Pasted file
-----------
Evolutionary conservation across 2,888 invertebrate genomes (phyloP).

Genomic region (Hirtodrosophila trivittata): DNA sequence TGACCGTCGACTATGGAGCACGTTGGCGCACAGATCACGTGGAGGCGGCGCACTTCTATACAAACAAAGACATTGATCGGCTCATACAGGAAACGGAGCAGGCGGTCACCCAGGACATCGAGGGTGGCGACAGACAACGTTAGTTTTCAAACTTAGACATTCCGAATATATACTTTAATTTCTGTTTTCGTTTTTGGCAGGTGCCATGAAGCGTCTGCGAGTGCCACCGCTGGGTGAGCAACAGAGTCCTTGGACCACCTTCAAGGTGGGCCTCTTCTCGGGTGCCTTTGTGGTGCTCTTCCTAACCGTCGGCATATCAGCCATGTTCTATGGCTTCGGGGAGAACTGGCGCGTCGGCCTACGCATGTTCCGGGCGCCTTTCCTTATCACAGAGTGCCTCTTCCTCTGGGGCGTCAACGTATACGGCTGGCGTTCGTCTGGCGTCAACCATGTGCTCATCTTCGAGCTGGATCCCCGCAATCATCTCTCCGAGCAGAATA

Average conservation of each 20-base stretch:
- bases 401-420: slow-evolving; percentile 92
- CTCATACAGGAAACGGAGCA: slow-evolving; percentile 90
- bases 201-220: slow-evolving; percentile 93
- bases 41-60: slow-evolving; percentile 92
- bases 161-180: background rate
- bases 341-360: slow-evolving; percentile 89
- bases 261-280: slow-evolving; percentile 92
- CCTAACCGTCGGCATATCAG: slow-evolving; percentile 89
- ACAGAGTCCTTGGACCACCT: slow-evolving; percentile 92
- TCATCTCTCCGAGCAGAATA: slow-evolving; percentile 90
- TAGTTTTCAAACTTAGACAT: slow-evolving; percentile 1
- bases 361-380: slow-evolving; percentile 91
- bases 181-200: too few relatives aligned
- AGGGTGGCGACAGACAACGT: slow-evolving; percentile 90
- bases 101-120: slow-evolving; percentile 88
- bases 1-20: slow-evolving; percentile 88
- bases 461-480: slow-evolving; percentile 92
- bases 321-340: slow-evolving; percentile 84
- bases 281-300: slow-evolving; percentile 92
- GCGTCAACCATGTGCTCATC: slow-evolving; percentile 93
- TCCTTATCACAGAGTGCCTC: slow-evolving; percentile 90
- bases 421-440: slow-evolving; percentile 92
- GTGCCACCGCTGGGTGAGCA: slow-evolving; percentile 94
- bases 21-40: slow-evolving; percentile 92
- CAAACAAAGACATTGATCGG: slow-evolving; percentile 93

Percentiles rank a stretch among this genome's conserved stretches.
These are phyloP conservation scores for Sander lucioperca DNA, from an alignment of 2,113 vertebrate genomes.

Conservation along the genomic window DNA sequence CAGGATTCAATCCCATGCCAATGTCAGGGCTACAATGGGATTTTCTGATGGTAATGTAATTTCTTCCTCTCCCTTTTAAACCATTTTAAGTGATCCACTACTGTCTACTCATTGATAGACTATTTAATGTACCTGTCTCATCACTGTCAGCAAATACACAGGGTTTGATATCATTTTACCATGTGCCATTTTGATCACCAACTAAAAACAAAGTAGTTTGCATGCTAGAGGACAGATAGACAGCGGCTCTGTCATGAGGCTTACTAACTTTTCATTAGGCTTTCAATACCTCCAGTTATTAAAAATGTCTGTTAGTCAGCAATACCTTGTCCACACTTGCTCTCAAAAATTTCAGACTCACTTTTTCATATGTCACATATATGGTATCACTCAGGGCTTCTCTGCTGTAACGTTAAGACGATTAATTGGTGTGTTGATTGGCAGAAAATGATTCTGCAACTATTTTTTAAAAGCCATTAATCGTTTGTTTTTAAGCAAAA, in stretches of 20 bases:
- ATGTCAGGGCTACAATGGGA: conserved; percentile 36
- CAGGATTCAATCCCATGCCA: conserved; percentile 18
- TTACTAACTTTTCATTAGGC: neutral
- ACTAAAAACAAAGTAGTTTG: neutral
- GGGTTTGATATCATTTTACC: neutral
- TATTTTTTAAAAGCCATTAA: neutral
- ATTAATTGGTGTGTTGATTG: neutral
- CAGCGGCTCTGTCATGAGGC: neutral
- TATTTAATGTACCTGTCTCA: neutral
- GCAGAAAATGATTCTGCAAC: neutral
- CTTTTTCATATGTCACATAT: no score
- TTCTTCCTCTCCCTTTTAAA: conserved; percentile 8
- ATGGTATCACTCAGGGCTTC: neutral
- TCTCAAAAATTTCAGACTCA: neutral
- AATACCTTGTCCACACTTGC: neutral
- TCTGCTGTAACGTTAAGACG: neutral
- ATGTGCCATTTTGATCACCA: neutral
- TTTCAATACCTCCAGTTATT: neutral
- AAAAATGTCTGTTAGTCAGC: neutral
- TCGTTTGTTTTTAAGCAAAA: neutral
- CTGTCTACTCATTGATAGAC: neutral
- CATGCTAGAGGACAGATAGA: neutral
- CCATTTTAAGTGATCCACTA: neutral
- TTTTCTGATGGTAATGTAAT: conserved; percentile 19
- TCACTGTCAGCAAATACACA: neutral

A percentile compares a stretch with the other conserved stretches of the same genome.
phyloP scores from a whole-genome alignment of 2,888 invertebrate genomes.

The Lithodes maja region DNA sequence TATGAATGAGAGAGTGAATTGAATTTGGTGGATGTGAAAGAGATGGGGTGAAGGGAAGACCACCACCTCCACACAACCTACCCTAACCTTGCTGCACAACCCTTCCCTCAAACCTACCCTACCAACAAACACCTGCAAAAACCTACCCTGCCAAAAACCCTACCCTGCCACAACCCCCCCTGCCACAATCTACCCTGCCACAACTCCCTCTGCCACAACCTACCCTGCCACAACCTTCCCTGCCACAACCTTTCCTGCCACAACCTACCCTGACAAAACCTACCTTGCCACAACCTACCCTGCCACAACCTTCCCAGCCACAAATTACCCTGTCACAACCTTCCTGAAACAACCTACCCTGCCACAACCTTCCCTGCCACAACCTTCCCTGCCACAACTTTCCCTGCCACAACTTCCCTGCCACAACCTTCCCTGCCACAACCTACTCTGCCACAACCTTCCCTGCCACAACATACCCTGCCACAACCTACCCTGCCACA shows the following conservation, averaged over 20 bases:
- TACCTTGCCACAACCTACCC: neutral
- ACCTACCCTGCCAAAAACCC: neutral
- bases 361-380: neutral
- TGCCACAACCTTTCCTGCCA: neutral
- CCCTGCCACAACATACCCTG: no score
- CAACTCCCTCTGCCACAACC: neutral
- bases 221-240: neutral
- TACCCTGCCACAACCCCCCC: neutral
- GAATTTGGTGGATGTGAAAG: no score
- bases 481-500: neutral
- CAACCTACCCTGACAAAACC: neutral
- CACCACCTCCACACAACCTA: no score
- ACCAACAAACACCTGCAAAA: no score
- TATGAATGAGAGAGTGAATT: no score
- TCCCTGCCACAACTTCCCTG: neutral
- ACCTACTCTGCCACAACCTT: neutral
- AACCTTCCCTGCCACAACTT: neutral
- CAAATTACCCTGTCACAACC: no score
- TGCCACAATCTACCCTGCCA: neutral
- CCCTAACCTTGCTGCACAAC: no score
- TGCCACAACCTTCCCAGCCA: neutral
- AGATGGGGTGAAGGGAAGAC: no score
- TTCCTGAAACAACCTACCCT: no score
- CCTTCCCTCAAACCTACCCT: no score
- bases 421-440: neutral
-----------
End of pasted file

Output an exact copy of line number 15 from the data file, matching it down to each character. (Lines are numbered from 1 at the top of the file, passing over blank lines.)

- bases 361-380: slow-evolving; percentile 91